Starring the muse from his final phase, Isabelle Huppert, the plot is classic Chabrol, concerning the sinister doings inside the French bourgeoisie; in this case, the family of a famous pianist, who starts to unravel once a woman claiming to be his daughter switched at birth shows up, causing his son and wife (Huppert) to reveal the dark secrets, suspicions, and resentments bubbling just underneath the surface of domestic tranquility.

With this movie, Chabrol had reached that point only masters with long careers ever achieve: he had perfected his particular style to its utmost effectiveness. The dramatic tension of the narrative, as was often the case with him, is built between the juxtaposition of the melodramatic events in the story and the low-key, observational tone with which they are told. Chabrol, unlike many other thriller maestros (like Hitchcock) rarely ever resorted to elaborate framing or camera moves, nor did he rely on the score to suggest the suspense, opting instead for a more subdued style that allow for the story to slowly reveal its many facets to the audience.

In that way, he couldn’t have found a better partner than Huppert, whose understated approach to acting fits in perfectly with Chabrol’s directorial qualities. The entire progression of her character could be seen through her eyes alone, with their mysterious and expressive gaze that reveal a whole world of suppressed darkness and becomes scarier and scarier as the secrets come out.

A masterclass in suspense, from one of the best who ever did it.


7. Raining in the Mountain (1979, King Hu)

One of King Hu’s greatest balancing acts, “Raining in the Mountain” is simultaneously a heist movie; an espionage tale full of intrigue and double crosses; and an exploration of spirituality and the corrupting forces of power, all set within a Buddhist monastery in ancient China. What else could one want out of cinema, really?

The story is set in motion when the dying abbot of the temple begins the process of choosing his successor, for which reason a few outside forces come in to give counsel, including an esquire and a general. Both of them, however, are more interested in stealing a priceless scroll guarded within the monastery. Meanwhile, two monks are fighting and scheming to become the next abbot, but their plans are upset by the arrival of a prisoner asking to be taken in as a disciple.

This is, as can be perceived from the above synopsis, a very busy movie; there’s enough dangling plot threads here to give John le Carré a headache. But Hu’s writing is skilled enough to seamlessly jump between seemingly disparate story elements (and even between genres), uniting it all through a carefully structured narrative that builds its separate strains into a breathtaking climax.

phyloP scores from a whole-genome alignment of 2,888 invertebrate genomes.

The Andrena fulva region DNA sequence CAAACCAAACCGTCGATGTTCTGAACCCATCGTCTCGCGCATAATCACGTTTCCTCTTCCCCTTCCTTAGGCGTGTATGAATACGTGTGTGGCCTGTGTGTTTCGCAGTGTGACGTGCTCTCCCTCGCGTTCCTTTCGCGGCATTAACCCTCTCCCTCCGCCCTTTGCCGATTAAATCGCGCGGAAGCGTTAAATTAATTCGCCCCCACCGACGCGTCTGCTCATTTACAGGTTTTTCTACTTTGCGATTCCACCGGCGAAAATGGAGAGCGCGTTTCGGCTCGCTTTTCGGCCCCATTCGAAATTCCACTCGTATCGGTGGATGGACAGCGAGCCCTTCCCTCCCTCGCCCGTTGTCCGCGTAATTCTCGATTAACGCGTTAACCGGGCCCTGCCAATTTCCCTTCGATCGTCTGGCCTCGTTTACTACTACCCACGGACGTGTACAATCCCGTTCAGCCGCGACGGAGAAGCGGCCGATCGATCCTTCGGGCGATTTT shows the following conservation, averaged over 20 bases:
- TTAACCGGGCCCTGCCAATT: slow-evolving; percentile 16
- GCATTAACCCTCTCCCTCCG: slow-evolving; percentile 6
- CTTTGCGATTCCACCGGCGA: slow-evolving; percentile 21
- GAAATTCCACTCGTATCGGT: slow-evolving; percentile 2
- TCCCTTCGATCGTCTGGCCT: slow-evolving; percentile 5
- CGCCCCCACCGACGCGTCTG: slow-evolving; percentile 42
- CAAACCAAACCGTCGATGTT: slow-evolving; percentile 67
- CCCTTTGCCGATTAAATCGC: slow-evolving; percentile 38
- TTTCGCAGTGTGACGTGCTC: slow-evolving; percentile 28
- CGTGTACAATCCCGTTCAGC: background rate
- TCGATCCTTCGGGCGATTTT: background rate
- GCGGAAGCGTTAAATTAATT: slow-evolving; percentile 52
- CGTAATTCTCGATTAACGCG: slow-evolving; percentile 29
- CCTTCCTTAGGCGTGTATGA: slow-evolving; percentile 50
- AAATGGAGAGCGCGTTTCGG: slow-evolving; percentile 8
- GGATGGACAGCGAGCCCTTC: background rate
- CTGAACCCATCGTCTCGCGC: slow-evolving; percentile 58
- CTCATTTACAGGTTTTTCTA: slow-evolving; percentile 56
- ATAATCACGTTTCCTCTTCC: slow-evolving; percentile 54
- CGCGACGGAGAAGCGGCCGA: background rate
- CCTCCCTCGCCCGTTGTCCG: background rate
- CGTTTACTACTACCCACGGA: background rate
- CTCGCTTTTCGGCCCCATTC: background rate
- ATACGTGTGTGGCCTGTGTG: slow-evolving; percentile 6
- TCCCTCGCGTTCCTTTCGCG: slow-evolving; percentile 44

But the screenplay is still the least of this film’s many attractions, most of which are courtesy of Hu himself: not only did he write and direct the movie, he was also the art director and editor. The last one, particularly, may very well be his greatest skill (and that’s saying something); bodies in motion have rarely looked as graceful as they do in his films, due in large part to the meticulousness of the cutting, going from movement to movement with the elegance of a ballet choreography (which, in the martial arts scenes, is purposefully juxtaposed with jagged quick cutting).

“Raining in the Mountain,” like many King Hu films, has a very serious-minded message about the need for spiritual enlightenment in an amoral world, but packed within a hugely entertaining genre Russian doll.


6. La Vérité (1960, Henri Georges Clouzot)

At his peak, Henri Georges Clouzot was one of the biggest and most important names in the French film industry, reaching worldwide acclaim with stellar thrillers like “The Wages of Fear” and “Diabolique.” As is sadly the case with many masters, however, as he grew older it became increasingly difficult to find financial support for his projects – not to mention personal tragedies that also hampered the work.

“La Verité” was the last hurrah for Clouzot, the final time he enjoyed ample acclaim and recognition before a long stretch of unproduced screenplays and critical panning. The film is a courtroom drama with a twist: it’s set entirely during the trial, as a woman (played by Brigite Bardot) faces the death penalty for killing her former lover. Through flashbacks, we see what led her to that act of violence.

This is a much more straightforward drama than Clouzout’s most famous outings; it never veers into thriller territory, rather focusing on a character-driven tale of one woman’s slow emotional disintegration. Therefore, it was absolutely essential to have a central performance that carried the narrative, and Bardot absolutely rose to the occasion: hers is a much more morally complex character than the pristine leading ladies she was accustomed to (the movie goes to great lengths highlight her flaws), but the actress demonstrates incredible humanity, vivacity and, as the events roll to their inevitably tragic outcome, real pathos.

The story makes for a fascinating study on morality and storytelling itself; in fact, in many ways, it’s aiming for similar themes that Kurosawa explored in “Rashomon.” But if in that movie the events changed depending on who was telling them, here every single person is hearing the same story, but taking wildly different conclusions from it, all informed by their own particular idea of moral righteousness. And if the film itself initially seems to have aged badly in its portrayal of gender (many of the complaints made against Bardot’s character revolve around her being a “loose woman”), that soon reveals itself as another layer of the overall theme of the elusive nature of truth (hence the title), with the movie proving to be surprisingly progressive.